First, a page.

There can be little doubt in the minds of anyone who has an interest in the history of the pioneers of the emergent American nation of the huge, significant and vital role played by its redoubtable women. Whilst it might be appropriate to claim that beside every good man there stands a good woman, in the case of the women of the American frontier from its earliest days among the eastern forests of the seventeenth and eighteenth centuries to the trackless prairies and deserts of the westward tread of 'manifest destiny,’ the women of the new nation demonstrated their mettle often in circumstances where there were no men at all or where those who were there did not rise to the challenges as resolutely as the 'fairer sex' could. This book, originally published as Woman on the American Frontier, tracks the trials and adventures of many of the most notable women of the evolving United States. It relates their experiences at war with the British, Indians, with the soldiers of enemy states in time of civil war, fighting off guerrillas and bandits, protecting their wagons, homes, husbands and children. We share their ordeals as they walked to establish new towns and cities across the great American wilderness, through every wild force nature could throw against them and over every kind of terrain. Here are individual stories of endurance and bravery, together with accounts of utmost hardship and abduction by hostile Indian tribes. The reader will be introduced to literally dozens of outstanding women whose actions and achievements are recounted here in riveting detail. For all American women this book records a proud story of triumph over adversity, and is a testament to those who shaped today’s heritage and provided the foundation upon which the country might grow and prosper. It is also a vital book for all those interested in frontier days and women's interests everywhere. Available in soft cover and hard cover with dust jacket.
One day while plucking ears of corn for roasting, she caught a glimpse of a moccasin and a brawny limb fringed with leggins, projecting behind a clump of bushes not twenty paces from her. Repressing the shriek which rose to her lips, she quietly and leisurely strolled back to the house with her basket of ears. Once she thought she heard the stealthy tread of the savage behind her and was about to break into a run; but a moment’s reflection convinced her that her fears were groundless. She steadily pursued her course till she reached the cabin. With a vast weight of fear taken from her mind she now turned and cast a rapid, glance towards the bushes where the foe lay in ambush; nothing was visible there, and having closed and barred the door she made a reconnoisance from each of the four loop-holes of her fortress, but saw nothing to alarm her.<br>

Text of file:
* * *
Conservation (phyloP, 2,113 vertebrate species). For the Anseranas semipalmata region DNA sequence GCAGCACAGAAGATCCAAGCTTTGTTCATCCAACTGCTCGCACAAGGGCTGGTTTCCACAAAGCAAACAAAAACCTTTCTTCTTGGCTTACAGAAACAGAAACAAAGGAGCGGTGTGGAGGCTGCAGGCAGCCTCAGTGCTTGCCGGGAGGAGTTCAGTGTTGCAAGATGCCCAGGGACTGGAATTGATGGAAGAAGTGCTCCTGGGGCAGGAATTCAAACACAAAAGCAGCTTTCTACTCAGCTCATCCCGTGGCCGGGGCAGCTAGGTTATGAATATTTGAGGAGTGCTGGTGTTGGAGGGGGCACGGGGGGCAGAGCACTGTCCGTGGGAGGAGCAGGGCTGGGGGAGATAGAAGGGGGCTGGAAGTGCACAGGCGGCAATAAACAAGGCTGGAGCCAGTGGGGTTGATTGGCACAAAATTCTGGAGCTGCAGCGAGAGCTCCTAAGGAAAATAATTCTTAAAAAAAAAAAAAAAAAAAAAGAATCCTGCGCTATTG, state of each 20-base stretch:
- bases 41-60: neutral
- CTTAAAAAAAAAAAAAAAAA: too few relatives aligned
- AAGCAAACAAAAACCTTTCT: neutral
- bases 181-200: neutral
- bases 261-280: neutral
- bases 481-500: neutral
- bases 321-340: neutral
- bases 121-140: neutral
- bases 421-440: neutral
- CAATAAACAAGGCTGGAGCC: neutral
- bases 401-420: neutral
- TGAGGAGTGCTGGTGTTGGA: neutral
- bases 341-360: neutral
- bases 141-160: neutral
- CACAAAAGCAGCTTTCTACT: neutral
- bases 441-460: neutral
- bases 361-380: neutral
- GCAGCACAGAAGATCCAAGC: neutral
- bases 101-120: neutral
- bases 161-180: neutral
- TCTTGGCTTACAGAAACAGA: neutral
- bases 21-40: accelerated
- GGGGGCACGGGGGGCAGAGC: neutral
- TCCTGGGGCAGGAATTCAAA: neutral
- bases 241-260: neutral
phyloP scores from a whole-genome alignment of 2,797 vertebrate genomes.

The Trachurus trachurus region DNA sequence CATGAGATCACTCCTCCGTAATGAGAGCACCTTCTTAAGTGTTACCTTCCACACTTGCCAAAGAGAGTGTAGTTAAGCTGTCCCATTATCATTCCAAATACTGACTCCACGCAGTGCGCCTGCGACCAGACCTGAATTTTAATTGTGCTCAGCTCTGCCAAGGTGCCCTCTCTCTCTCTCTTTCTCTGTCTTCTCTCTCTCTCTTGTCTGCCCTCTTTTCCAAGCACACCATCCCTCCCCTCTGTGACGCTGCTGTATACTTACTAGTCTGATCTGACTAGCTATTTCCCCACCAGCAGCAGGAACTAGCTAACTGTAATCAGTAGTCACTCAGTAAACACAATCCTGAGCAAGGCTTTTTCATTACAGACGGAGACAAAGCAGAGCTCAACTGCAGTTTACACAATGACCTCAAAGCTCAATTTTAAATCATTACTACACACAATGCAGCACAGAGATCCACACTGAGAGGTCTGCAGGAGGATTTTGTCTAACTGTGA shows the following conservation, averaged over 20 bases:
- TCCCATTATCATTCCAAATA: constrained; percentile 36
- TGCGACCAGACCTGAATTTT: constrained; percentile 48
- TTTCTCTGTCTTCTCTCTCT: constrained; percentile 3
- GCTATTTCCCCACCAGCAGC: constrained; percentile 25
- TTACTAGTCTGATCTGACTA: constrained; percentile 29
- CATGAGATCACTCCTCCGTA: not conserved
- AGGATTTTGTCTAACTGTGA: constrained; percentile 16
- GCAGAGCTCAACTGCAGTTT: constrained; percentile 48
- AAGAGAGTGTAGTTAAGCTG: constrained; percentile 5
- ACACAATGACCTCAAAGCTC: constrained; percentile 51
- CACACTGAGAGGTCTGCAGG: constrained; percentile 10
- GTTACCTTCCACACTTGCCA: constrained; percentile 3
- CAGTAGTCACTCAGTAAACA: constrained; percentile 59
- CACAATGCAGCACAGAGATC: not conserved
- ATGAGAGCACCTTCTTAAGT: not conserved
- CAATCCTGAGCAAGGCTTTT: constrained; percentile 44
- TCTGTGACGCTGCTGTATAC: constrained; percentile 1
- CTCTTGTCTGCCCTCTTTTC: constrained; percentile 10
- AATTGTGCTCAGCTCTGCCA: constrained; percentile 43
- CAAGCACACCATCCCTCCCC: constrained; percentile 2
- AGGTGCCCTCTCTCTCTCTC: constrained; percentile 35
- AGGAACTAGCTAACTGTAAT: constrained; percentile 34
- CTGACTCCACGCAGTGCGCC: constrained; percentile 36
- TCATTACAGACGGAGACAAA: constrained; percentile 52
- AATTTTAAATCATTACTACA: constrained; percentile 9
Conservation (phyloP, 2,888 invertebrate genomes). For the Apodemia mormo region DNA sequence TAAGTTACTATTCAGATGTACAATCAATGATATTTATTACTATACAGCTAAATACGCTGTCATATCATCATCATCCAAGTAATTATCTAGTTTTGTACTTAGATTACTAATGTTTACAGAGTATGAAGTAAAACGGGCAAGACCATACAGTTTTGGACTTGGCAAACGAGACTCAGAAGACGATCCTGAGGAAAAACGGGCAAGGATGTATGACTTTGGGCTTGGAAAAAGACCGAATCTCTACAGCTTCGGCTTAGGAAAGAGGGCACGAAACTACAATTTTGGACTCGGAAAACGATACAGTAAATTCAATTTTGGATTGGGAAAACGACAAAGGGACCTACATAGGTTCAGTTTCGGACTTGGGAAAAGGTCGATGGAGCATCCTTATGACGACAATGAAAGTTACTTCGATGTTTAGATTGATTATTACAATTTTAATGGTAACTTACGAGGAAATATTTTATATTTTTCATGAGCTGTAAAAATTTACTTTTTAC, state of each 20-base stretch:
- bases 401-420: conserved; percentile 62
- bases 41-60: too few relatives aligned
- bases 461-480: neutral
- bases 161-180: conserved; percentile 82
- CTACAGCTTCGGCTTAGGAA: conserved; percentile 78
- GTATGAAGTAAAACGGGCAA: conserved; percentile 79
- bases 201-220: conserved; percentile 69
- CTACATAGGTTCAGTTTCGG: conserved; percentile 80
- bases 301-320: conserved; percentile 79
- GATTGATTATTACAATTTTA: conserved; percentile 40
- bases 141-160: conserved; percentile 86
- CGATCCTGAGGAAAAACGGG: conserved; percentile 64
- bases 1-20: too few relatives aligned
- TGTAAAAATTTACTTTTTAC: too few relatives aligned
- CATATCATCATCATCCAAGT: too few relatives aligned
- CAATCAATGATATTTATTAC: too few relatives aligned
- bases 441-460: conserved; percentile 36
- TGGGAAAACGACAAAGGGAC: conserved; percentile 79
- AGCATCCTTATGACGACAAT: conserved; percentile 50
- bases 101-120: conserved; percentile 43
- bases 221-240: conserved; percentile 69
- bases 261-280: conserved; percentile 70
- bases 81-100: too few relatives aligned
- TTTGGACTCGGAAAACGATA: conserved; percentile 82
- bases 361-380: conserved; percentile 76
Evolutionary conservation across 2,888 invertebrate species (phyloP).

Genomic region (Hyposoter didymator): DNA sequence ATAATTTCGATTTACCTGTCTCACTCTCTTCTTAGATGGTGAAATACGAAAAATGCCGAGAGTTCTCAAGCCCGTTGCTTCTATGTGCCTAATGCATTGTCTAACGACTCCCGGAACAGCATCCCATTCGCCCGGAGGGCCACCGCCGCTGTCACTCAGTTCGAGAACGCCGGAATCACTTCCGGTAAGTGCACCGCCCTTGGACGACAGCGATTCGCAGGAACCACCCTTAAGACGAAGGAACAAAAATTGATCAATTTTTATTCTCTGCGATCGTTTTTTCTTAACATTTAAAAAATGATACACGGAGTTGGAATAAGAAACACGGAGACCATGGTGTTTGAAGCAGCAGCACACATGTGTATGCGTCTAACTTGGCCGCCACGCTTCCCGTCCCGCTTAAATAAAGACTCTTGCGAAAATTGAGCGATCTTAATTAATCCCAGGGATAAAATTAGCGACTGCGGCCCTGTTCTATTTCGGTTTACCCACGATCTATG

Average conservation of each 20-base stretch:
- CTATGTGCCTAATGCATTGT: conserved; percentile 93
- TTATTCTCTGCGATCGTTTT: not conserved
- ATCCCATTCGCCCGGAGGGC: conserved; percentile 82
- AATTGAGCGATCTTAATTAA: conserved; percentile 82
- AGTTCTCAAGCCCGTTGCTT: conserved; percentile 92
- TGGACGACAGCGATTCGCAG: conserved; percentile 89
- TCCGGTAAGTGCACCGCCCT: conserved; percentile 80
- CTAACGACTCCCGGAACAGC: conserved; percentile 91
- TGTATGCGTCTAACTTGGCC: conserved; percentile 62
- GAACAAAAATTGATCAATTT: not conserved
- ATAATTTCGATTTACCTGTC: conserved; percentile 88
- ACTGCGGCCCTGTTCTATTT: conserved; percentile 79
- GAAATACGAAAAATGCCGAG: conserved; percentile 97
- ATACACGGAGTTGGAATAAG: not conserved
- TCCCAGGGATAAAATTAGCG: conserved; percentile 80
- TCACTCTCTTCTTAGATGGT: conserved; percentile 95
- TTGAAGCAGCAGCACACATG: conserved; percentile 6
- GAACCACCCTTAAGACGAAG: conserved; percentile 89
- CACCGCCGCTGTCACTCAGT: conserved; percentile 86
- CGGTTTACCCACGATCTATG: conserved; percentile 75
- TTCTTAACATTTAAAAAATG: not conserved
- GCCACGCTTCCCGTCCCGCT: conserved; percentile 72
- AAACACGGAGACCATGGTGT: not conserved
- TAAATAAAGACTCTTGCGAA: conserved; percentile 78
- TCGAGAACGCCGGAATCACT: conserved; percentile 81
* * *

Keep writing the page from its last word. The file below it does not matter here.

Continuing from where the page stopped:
It seemed to her probable that it was only a single prowling savage who was seeking an opportunity to plunder the cabin. Accordingly with a loaded gun by her side, she sat down before the loop-hole which commanded the spot where the savage lay concealed and watched for further developments. For two hours all was still and she began to imagine that he had left his hiding place, when she noticed a rustling in the bushes and soon after descried the savage crawling on his belly and disappearing in the cornfield. Night found her still watching, and as soon as her children had been lulled to sleep she returned to her post and straining her eyes into the darkness, listened for the faintest sound that might give note of the approach of the enemy. It was near midnight when overcome with fatigue she leaned against the log wall and fell asleep with her gun in her hand.<br>